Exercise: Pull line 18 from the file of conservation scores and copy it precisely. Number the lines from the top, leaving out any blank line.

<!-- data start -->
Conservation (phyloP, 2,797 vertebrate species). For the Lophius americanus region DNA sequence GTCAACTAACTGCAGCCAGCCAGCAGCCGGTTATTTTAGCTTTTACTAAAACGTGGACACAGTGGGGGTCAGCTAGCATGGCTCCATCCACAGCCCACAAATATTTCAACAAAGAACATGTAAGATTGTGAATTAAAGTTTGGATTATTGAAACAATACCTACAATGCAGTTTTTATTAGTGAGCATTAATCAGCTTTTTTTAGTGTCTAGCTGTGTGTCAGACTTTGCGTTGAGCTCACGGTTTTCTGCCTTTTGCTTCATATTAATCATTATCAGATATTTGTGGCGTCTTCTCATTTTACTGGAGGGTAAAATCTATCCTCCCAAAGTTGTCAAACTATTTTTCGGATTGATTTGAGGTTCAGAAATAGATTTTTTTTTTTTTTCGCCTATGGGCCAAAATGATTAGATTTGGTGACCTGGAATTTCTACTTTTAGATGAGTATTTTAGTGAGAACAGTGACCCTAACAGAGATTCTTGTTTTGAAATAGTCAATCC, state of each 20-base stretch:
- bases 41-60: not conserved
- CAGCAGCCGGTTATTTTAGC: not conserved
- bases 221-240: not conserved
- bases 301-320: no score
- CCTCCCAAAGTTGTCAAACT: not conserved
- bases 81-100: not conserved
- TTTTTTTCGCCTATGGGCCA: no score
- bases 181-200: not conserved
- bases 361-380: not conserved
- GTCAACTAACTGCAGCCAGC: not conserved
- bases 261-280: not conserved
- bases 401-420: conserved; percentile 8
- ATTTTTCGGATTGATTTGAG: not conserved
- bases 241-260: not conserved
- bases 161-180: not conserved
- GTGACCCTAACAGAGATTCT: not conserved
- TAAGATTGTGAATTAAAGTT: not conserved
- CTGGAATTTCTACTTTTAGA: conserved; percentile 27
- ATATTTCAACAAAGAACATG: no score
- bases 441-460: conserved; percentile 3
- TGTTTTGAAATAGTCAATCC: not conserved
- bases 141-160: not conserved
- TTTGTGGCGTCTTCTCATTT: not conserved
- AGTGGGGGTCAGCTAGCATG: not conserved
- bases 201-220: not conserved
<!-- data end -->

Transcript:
- TAAGATTGTGAATTAAAGTT: not conserved